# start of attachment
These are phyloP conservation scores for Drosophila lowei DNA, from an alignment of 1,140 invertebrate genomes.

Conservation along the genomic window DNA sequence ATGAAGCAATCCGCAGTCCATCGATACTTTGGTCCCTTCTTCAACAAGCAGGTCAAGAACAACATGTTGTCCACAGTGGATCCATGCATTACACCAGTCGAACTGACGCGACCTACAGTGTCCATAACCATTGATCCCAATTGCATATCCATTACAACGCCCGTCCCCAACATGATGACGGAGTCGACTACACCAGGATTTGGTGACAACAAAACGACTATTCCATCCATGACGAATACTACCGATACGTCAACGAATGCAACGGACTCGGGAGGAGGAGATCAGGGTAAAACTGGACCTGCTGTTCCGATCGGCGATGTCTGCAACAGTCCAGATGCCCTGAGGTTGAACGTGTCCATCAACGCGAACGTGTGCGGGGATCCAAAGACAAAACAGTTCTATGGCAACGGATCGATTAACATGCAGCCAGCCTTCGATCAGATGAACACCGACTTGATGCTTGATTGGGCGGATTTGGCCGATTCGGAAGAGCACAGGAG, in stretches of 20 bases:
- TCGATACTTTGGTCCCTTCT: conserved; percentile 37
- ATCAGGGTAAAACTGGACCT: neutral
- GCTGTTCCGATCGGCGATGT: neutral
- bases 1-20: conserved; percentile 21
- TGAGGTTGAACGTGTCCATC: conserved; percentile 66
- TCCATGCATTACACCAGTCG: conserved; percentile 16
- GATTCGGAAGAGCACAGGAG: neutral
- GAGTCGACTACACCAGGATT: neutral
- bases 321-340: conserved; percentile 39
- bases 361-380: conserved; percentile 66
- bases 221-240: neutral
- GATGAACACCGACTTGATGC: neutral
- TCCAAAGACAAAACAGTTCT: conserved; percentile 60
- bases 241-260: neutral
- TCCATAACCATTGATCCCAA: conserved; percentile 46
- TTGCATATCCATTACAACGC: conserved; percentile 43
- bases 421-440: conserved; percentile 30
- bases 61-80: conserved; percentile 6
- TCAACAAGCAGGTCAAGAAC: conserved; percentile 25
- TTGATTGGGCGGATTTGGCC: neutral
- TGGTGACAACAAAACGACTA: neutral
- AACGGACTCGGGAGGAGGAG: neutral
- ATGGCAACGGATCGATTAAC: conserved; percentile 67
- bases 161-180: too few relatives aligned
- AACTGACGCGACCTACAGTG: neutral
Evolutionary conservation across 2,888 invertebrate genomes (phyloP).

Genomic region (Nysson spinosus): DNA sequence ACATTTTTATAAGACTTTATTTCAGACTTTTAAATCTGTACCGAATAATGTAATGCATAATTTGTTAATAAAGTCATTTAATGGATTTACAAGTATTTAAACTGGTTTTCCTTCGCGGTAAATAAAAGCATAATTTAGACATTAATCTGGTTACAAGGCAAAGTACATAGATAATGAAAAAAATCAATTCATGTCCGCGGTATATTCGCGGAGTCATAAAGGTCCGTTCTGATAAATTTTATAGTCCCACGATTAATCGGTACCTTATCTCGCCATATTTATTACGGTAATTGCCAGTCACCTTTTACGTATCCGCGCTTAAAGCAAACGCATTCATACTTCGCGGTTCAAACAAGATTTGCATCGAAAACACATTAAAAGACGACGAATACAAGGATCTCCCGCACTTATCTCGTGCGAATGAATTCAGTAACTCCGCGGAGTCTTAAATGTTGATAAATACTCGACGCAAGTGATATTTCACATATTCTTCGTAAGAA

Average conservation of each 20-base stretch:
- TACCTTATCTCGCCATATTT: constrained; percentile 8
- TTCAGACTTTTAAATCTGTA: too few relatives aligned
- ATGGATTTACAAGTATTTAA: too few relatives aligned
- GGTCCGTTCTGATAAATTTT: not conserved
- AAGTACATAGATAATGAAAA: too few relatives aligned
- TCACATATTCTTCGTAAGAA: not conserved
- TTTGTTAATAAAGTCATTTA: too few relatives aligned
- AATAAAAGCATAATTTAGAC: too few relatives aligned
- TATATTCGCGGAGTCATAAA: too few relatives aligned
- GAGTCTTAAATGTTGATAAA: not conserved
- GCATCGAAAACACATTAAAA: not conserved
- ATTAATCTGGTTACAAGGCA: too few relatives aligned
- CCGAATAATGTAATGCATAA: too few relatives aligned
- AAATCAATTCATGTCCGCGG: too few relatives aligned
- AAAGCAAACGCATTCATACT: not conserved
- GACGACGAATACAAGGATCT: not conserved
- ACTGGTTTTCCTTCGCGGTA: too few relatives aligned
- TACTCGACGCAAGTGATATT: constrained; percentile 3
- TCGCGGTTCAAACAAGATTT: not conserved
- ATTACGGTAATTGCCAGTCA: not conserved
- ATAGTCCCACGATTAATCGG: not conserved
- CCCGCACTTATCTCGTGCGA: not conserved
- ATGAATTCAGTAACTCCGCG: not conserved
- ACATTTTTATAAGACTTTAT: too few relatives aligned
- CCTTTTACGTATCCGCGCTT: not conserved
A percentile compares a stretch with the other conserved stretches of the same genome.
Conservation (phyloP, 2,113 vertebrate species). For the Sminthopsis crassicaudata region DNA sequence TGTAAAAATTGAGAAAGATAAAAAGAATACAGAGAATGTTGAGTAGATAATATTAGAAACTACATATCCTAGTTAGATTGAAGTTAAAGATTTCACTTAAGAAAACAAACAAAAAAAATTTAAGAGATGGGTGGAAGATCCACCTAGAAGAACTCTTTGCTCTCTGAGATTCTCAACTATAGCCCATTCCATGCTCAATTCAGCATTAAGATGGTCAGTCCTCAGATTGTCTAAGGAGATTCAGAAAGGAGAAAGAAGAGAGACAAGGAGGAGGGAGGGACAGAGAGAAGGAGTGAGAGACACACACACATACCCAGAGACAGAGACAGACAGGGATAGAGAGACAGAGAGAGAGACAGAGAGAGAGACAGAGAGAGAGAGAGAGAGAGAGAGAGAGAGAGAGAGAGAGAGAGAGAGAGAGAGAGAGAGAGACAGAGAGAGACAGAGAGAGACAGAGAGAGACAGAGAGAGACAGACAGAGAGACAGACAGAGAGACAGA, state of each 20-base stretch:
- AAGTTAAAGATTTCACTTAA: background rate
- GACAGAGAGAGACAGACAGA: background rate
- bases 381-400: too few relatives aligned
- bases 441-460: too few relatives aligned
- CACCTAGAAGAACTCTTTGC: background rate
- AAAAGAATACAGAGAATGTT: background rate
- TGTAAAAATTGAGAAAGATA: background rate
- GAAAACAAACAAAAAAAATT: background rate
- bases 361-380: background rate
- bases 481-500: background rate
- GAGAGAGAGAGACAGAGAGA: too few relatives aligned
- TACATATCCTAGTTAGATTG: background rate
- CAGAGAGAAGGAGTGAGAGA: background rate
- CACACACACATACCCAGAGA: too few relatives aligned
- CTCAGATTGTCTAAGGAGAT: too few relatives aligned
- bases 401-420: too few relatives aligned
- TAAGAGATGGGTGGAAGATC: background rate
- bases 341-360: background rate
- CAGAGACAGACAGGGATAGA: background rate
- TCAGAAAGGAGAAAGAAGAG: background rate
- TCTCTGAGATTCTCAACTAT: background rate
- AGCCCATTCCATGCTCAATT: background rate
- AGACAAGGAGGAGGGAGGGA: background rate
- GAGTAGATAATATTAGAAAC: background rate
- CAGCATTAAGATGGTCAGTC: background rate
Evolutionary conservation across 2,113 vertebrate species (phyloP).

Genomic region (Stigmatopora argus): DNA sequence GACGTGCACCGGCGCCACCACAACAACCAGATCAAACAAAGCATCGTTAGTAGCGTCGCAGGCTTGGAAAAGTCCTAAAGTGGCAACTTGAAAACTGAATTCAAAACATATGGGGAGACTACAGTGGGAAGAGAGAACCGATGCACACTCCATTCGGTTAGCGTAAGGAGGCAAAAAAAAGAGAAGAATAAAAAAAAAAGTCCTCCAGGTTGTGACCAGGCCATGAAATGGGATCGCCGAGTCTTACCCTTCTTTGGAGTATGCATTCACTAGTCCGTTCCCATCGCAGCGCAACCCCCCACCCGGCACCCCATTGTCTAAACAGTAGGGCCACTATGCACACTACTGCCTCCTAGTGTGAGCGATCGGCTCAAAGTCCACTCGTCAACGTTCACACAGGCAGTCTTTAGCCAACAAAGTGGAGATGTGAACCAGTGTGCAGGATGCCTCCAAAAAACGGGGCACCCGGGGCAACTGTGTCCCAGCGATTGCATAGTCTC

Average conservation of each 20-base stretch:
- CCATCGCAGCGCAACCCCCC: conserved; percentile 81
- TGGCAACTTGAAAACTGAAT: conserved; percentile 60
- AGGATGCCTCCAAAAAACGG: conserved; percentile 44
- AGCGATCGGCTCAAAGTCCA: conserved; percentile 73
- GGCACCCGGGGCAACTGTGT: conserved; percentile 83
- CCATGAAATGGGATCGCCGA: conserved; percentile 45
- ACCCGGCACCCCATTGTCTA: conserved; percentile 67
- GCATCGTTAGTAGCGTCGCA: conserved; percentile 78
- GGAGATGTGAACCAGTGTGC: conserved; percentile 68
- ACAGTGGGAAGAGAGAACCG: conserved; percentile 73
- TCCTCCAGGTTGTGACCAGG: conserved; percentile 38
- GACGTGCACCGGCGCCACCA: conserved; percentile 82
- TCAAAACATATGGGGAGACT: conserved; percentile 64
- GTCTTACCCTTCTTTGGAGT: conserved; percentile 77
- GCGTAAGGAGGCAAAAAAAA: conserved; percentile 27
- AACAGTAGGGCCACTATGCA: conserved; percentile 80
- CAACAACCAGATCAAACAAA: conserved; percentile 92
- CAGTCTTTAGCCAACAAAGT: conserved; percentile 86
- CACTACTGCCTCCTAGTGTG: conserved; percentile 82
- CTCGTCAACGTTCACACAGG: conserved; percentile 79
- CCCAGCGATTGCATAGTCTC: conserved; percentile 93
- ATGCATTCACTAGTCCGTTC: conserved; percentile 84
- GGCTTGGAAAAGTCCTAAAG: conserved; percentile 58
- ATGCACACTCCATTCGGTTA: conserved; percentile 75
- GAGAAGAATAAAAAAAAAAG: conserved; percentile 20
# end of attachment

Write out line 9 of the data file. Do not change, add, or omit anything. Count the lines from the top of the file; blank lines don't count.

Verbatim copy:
- GATTCGGAAGAGCACAGGAG: neutral